US pet insurance voluntary employee benefits set to almost double by 2018
As US companies increasingly offer pet insurance as voluntary benefits to their employees, technology specialist Aquarium Software says this is a sign of things to come and the UK could learn a lot from the States when it comes to retaining and recruiting staff. Two new surveys from the US show that pet insurance benefits offered by US corporates are set to almost double by the end of next year, which Aquarium believes could signal a major boost for insurers on both sides of the Pond. UK companies currently lag embarrassingly behind the US on employee benefits, according to Aquarium, based primarily on historical cultural differences. Insurance for employees’ furry friends can have significant benefits for companies, such as staying competitive in the market by attracting fresh talent with pet benefits, which explains foreseen growth of such incentives.
“Latest research assumes that people now see their pets as part of the family and have close emotional bonds with them, meaning offering pet insurance is an attractive offer to employees and this is obviously being exploited by many savvy US companies,” said Aquarium’s VP Sales and Marketing, Mark Colonnese. “The data looks compelling and UK companies should consider offering the same benefits as US companies, to attract and retain new talent and stay competitive.”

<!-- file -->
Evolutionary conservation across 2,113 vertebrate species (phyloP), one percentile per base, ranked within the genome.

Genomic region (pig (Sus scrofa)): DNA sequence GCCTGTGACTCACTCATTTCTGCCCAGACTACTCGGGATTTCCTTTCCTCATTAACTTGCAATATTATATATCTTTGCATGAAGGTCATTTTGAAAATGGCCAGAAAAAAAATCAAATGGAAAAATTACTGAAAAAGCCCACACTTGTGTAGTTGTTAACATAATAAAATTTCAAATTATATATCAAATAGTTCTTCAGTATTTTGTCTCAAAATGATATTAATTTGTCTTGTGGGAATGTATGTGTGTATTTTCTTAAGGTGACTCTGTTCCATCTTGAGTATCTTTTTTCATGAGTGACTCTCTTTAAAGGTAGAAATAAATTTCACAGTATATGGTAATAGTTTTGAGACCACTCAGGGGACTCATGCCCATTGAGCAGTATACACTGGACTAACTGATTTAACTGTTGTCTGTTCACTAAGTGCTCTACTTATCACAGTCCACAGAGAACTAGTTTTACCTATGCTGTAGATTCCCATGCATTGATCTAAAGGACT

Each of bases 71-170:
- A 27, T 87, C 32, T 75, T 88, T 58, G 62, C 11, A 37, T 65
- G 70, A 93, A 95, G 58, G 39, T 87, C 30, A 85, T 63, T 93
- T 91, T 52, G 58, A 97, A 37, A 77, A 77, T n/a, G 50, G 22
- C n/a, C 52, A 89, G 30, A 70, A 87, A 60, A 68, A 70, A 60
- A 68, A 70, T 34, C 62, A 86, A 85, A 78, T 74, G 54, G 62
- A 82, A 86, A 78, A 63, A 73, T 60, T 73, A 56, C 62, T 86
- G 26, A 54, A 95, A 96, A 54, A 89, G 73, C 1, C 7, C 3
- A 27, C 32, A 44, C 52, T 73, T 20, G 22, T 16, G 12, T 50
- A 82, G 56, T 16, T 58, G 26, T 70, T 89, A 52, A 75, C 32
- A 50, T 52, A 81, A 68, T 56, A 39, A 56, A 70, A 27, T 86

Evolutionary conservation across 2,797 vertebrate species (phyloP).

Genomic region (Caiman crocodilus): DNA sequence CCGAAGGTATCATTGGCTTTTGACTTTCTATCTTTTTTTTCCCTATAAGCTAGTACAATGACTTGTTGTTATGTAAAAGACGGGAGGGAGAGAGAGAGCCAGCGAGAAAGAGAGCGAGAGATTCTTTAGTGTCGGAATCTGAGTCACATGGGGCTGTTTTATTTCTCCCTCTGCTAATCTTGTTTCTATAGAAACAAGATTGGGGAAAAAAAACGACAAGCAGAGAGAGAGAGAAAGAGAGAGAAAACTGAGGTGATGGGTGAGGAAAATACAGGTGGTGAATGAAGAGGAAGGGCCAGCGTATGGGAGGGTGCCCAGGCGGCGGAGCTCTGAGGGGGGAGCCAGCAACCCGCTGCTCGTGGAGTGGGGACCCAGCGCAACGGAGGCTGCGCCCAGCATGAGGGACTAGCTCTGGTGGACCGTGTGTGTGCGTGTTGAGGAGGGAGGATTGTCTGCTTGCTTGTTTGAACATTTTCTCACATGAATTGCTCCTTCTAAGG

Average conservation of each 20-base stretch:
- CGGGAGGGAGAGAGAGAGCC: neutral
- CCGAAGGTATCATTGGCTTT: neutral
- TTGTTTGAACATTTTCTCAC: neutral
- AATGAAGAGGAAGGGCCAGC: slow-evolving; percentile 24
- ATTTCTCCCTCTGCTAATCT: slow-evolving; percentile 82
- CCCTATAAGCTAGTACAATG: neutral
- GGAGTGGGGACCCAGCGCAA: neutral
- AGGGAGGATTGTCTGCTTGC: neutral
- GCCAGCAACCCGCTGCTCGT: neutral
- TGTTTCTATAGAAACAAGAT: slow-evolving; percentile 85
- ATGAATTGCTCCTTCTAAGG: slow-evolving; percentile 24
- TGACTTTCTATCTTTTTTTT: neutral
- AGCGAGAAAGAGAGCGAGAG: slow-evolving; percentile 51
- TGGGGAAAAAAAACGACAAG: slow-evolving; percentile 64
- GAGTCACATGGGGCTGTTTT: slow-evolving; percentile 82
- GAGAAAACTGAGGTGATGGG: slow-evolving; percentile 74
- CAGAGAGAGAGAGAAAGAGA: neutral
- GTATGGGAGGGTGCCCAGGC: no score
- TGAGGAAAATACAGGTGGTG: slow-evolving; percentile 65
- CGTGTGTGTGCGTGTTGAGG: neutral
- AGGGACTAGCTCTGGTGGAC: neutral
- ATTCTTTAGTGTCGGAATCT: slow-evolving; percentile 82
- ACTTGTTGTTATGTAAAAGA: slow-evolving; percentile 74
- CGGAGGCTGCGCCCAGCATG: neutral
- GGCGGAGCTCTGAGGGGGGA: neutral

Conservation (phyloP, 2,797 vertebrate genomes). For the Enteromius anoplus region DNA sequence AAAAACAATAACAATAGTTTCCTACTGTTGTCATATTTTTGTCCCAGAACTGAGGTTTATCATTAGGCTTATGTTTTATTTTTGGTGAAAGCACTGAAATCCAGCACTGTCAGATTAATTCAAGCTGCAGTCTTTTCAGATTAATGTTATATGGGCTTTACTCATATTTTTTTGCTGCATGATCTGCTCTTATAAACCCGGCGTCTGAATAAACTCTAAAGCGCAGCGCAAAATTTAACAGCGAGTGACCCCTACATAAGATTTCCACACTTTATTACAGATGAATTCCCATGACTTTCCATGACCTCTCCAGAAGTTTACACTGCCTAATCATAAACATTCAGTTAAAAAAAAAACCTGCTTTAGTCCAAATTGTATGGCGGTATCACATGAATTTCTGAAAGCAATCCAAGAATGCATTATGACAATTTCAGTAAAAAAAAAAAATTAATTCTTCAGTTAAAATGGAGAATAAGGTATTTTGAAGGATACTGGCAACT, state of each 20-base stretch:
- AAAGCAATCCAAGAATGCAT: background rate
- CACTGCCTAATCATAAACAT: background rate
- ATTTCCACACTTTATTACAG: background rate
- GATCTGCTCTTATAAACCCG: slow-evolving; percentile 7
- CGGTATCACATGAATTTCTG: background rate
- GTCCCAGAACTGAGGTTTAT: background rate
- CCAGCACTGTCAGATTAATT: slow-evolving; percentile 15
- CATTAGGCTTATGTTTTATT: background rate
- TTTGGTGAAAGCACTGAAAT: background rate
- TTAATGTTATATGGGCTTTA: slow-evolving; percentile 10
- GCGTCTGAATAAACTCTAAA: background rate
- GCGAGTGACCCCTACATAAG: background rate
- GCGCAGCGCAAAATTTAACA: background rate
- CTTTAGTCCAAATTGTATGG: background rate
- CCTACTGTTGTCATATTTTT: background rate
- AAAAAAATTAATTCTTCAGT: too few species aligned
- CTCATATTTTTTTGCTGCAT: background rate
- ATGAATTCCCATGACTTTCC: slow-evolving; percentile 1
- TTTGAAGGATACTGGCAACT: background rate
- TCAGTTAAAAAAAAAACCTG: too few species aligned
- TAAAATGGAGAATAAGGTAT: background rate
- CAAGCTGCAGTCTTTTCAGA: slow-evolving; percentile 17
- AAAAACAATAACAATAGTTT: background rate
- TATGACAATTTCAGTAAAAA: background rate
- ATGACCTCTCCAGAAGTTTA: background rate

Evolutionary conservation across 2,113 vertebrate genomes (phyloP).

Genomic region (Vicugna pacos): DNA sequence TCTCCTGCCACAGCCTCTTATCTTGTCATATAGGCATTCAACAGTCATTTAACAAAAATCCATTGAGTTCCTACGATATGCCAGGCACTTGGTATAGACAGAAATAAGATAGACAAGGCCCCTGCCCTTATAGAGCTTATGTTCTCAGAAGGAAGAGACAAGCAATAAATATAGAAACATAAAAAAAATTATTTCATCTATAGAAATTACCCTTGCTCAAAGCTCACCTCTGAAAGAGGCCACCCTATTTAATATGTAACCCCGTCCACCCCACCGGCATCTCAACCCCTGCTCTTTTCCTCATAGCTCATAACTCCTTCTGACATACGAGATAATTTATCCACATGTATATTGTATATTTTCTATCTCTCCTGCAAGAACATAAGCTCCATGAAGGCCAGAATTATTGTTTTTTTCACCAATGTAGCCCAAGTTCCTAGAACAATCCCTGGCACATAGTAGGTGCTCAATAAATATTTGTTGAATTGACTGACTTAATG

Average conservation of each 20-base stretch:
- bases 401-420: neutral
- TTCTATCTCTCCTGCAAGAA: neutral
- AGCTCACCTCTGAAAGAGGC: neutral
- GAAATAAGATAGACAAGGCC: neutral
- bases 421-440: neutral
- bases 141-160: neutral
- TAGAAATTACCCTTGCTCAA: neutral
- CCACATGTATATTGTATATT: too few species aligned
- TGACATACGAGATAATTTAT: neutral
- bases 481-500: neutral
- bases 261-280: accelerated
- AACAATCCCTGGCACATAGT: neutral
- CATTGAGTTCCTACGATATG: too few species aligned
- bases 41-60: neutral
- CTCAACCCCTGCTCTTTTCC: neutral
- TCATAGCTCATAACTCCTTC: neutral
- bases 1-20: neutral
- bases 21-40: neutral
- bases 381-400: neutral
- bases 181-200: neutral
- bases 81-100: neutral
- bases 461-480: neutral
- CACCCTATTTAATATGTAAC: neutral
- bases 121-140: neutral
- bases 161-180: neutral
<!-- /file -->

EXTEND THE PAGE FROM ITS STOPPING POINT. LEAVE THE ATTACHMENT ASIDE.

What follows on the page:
Veterinary pet insurance company Nationwide suggests that 33 per cent of the Fortune 500 companies now offer pet insurance to their workers, and this figure is set to almost double to 60 per cent by the end of 2018, as found by a Willis Towers Watson survey. Companies such as Deloitte LLP, Edelman and Walgreen Co are some of the big names providing such benefits to their pet-loving employees Stateside. Indeed, with plans covering 50 - 90 per cent of illnesses and with 62 per cent of US households owning pets (as found by JP Griffin Group), it is perhaps no wonder that pet insurance benefits are likely to double by 2018. “The emotional bond between humans and animals has visibly been noted by US companies, explaining the growing rates, and I am sure rates shall continue to rise after 2018 when more companies catch-on,” added Colonnese. “In order to stay competitive, UK companies must take note of such employee benefits.
Interestingly, the emotional bond in the UK is particularly strong, with 69 per cent saying pets are just as important to the family as humans (compared to 72 per cent in the US); when faced between saving a stranger or a pet if they were both to fall in a river, two fifths of people in the UK (41%) would save the pet first.
“So this is all really a strong signal to large UK companies in particular, to seize the opportunity and bring their pet loving employee benefits in line with Uncle Sam,” concluded Mark.